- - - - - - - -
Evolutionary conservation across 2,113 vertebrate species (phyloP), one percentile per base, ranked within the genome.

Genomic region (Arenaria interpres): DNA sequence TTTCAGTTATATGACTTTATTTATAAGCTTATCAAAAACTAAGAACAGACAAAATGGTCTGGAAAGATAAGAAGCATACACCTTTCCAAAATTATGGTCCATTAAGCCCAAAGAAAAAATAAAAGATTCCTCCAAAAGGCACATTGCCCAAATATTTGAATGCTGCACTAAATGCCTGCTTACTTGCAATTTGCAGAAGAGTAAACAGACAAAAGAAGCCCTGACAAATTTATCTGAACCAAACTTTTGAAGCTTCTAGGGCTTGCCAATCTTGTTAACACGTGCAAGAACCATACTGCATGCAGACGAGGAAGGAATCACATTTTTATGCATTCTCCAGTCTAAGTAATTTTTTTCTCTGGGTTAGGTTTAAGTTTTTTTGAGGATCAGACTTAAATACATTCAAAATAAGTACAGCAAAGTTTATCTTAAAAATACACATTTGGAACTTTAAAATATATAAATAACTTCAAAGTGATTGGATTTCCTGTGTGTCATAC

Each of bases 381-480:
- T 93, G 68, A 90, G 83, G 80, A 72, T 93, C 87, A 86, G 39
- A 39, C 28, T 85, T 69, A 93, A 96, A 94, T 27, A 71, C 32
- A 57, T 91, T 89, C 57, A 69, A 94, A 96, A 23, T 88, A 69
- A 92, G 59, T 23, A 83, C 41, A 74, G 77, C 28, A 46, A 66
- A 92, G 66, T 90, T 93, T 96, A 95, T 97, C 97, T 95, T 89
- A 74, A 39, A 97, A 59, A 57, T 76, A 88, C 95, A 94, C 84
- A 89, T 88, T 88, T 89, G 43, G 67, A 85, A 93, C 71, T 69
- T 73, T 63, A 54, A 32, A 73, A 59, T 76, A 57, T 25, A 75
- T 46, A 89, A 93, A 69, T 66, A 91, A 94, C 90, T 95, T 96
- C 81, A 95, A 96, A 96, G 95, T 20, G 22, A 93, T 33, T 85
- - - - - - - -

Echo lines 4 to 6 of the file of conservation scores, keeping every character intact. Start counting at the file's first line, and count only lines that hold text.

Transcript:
- T 93, G 68, A 90, G 83, G 80, A 72, T 93, C 87, A 86, G 39
- A 39, C 28, T 85, T 69, A 93, A 96, A 94, T 27, A 71, C 32
- A 57, T 91, T 89, C 57, A 69, A 94, A 96, A 23, T 88, A 69